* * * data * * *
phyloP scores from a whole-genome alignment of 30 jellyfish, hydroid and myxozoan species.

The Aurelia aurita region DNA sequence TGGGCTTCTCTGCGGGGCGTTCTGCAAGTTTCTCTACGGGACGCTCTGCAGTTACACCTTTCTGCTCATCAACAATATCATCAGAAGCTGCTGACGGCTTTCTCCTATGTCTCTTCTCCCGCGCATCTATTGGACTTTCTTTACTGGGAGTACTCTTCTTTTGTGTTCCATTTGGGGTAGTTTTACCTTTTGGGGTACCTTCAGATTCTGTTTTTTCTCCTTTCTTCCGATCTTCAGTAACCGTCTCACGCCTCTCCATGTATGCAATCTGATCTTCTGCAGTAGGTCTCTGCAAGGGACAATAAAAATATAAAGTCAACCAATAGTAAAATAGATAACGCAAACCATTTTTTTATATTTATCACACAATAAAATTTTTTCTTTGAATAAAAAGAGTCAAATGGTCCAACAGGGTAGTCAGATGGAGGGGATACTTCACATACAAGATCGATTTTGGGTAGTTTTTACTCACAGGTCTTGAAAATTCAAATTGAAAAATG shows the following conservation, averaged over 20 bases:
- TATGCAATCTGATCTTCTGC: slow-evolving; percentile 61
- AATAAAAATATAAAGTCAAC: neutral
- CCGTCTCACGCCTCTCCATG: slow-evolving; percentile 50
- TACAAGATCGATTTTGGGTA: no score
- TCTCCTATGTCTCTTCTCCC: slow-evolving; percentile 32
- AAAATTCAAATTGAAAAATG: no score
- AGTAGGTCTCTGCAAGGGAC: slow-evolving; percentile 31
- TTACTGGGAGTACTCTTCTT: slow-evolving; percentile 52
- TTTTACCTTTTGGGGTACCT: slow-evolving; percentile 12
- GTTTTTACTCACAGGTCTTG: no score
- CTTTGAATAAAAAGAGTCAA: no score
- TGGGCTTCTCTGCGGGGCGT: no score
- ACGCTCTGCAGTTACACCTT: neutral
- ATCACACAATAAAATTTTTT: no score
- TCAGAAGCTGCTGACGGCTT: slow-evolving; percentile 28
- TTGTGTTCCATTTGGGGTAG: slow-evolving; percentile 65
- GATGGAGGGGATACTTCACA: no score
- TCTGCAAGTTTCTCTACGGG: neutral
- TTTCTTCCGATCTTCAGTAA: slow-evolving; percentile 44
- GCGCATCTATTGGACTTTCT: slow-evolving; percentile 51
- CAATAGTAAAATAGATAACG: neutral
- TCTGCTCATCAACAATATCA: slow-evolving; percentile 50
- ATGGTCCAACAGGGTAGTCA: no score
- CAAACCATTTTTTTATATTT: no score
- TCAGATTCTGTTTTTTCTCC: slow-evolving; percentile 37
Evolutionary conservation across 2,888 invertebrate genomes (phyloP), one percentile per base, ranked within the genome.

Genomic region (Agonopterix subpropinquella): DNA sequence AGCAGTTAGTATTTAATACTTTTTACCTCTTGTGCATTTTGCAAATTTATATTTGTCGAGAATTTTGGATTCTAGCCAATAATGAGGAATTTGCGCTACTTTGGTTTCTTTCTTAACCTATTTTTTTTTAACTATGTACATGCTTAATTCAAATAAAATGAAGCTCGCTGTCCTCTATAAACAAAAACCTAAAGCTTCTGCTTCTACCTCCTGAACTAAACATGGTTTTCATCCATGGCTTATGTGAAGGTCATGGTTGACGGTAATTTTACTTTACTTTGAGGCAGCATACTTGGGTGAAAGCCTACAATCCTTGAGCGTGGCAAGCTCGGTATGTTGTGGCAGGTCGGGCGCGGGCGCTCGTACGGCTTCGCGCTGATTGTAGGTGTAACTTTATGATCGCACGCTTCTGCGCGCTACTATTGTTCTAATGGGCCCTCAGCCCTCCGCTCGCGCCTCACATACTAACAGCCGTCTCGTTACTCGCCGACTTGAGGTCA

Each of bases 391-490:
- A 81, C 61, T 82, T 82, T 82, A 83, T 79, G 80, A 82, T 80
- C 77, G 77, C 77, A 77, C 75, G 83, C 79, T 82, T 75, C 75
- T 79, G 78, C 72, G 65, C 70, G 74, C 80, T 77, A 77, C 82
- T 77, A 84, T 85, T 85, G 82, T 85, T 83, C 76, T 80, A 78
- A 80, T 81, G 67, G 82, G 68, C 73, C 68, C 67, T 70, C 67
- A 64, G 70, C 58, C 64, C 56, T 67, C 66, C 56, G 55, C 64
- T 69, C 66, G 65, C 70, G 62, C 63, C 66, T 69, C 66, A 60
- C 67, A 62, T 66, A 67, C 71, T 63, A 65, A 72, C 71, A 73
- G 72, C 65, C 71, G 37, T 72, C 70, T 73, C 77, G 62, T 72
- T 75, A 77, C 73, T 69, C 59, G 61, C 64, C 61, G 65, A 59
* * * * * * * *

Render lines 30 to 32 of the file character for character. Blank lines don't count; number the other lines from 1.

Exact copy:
Each of bases 391-490:
- A 81, C 61, T 82, T 82, T 82, A 83, T 79, G 80, A 82, T 80
- C 77, G 77, C 77, A 77, C 75, G 83, C 79, T 82, T 75, C 75